you to be of the same mind with one another according to Christ Jesus;
2 Corinthians 1:6 But if we are afflicted, it is for your comfort
and salvation; or if we are comforted, it is for your comfort, which is
effective in the patient enduring of the same sufferings
which we also suffer;
2 Corinthians 6:4 but in everything commending ourselves as
servants of God, in much endurance, in afflictions, in hardships,
2 Corinthians 12:12 The signs of a true apostle were performed
among you with all perseverance, by signs and wonders and
Colossians 1:11 (note)
strengthened with all power, according to His glorious might, for the
attaining of all steadfastness and patience; joyously
1 Thessalonians 1:3 (note) constantly
bearing in mind your work of faith and labor of love and
steadfastness of hope in our Lord Jesus Christ in the presence of
our God and Father
Comment: Hope is absolute assurance
that God will do good to me in the future. It follows that focusing
upward, on the eternal things to come, will cultivate and grow our hope
and this eternal perpective in turn will allow us to bear up under
whatever temporal, passing load God allows/sends our way!
2 Thessalonians 1:4 therefore, we ourselves speak proudly of you
among the churches of God for your perseverance and faith in the
midst of all your persecutions and afflictions which you endure.
2 Thessalonians 3:5 And may the Lord direct your hearts into the
love of God and into the steadfastness of Christ.
1 Timothy 6:11-note But flee from these things, you man of God; and
pursue righteousness, godliness, faith, love, perseverance and
2 Timothy 3:10 (note) But
you followed my teaching, conduct, purpose, faith, patience, love,
Titus 2:2 (note)
Older men are to be temperate, dignified, sensible, sound in
faith, in love, in perseverance.
Hebrews 10:36 (note)
For you have need of endurance, so that when you have done the
will of God, you may receive what was promised.
Hebrews 12:1 (note) Therefore,
since we have so great a cloud of witnesses surrounding us, let us also
lay aside every encumbrance, and the sin which so easily entangles us,
and let us run with endurance the race that is set before us,
James 1:3-note knowing that the testing of your faith produces
endurance. 4 And let endurance have its perfect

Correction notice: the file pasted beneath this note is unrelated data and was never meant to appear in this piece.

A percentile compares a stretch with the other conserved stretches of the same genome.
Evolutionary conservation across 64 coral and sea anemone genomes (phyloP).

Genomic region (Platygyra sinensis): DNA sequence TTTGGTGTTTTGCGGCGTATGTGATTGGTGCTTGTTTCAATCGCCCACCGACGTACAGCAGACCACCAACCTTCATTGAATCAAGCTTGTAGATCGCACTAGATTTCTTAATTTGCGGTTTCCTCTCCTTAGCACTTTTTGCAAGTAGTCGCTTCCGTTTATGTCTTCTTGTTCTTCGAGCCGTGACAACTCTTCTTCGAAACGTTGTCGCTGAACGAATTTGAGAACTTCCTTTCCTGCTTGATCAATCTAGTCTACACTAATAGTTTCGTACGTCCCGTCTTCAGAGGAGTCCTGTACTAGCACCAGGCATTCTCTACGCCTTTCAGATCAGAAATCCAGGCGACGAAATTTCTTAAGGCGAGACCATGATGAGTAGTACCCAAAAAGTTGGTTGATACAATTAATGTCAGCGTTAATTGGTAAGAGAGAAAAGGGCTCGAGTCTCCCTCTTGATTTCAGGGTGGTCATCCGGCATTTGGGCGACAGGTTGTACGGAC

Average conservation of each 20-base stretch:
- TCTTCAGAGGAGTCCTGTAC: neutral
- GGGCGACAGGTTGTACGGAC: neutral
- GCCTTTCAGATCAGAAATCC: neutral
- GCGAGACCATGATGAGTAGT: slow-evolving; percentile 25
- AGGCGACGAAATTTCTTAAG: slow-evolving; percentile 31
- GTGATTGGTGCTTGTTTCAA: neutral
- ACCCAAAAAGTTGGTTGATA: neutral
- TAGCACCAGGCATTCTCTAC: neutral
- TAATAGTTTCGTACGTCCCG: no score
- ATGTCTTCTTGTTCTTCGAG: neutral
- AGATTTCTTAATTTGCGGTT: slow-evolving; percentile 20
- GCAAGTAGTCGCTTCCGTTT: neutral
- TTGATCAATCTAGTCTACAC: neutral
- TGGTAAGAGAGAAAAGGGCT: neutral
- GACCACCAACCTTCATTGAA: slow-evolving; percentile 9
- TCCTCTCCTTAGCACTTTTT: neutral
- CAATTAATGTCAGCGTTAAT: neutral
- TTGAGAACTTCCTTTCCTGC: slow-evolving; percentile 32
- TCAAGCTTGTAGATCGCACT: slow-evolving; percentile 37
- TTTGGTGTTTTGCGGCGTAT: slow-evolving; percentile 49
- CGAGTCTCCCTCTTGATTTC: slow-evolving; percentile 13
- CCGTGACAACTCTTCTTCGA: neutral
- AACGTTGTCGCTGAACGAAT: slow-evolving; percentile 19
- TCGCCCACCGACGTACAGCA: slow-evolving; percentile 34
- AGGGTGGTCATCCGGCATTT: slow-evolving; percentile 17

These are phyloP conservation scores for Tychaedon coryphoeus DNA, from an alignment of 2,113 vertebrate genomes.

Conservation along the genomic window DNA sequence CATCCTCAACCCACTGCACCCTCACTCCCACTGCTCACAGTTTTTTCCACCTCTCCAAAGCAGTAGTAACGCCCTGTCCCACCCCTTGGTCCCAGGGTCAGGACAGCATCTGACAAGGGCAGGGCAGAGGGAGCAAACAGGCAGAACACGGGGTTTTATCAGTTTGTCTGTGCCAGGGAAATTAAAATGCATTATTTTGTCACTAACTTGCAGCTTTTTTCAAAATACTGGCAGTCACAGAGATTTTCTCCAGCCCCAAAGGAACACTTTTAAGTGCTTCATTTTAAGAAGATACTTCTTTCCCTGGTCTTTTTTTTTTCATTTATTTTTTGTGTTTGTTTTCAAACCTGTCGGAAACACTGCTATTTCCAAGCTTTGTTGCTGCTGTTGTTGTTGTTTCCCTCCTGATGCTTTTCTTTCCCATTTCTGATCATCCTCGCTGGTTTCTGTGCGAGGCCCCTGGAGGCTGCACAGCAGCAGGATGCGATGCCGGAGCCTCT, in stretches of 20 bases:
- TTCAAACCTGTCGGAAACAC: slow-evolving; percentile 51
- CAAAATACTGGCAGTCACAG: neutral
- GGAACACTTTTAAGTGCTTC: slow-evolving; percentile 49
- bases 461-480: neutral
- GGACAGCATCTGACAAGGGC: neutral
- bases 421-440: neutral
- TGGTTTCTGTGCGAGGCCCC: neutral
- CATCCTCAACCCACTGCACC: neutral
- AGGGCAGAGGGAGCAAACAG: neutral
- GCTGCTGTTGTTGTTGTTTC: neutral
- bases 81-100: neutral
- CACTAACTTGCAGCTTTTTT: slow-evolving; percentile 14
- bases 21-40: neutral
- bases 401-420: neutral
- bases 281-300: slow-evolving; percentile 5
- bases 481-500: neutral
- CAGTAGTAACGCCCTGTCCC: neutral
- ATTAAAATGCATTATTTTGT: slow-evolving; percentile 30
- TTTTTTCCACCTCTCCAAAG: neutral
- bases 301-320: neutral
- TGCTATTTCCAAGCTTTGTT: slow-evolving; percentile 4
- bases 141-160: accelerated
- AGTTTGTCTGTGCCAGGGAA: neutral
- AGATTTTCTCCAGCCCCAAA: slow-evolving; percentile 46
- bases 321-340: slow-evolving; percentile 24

result, that you may be perfect and complete, lacking in nothing.
James 5:11 Behold, we count those blessed who endured. You have
heard of the endurance of Job and have seen the outcome of the
Lord's dealings, that the Lord is full of compassion and is merciful.
2 Peter 1:6 (note)
and in your knowledge, self-control, and in your self-control,
perseverance, and in your perseverance, godliness;
Revelation 1:9 (note) I,
John, your brother and fellow partaker in the tribulation and kingdom
and perseverance which are in Jesus, was on the island called
Patmos, because of the word of God and the testimony of Jesus.
Revelation 2:2 (note) 'I
know your deeds and your toil and perseverance, and that you
cannot endure evil men, and you put to the test those who call
themselves apostles, and they are not, and you found them to be false;
Revelation 2:3 (note) and
you have perseverance and have endured for My name's sake, and
have not grown weary.
Revelation 2:19 (note)
'I know your deeds, and your love and faith and service
and perseverance, and that your deeds of late are greater than at
Revelation 3:10 (note)
'Because you have kept the word of My perseverance, I also will
keep you from the hour of testing, that hour which is about to come upon
the whole world, to test those who dwell upon the earth.
Revelation 13:10 (note)
If anyone is destined for captivity, to captivity he goes; if anyone
kills with the sword, with the sword he must be killed. Here is the
perseverance and the faith of the saints.
Revelation 14:12 (note) Here
is the perseverance of the saints who keep the commandments of
God and their faith in Jesus.
Hupomone is found 9 times in the
(1 Chr. 29:15; Ezr. 10:2; Job 14:19; Ps. 9:18; 39:7; 62:5; 71:5; Jer.
Hupomone is the ability to endure when circumstances are
difficult - not a passive sitting down and bearing things but a
triumphant facing of them so that even out of evil there can come good,
a bearing up in a way that honors and glorifies our heavenly Father.
difficulties in our lives,
The obstacles we face,
Give God the opportunity
To show His power and grace.
We need to distinguish another
closely related Greek word
makrothumia [word study] (makro =
long + thumos = temper), literally "long-temper" or the idea of a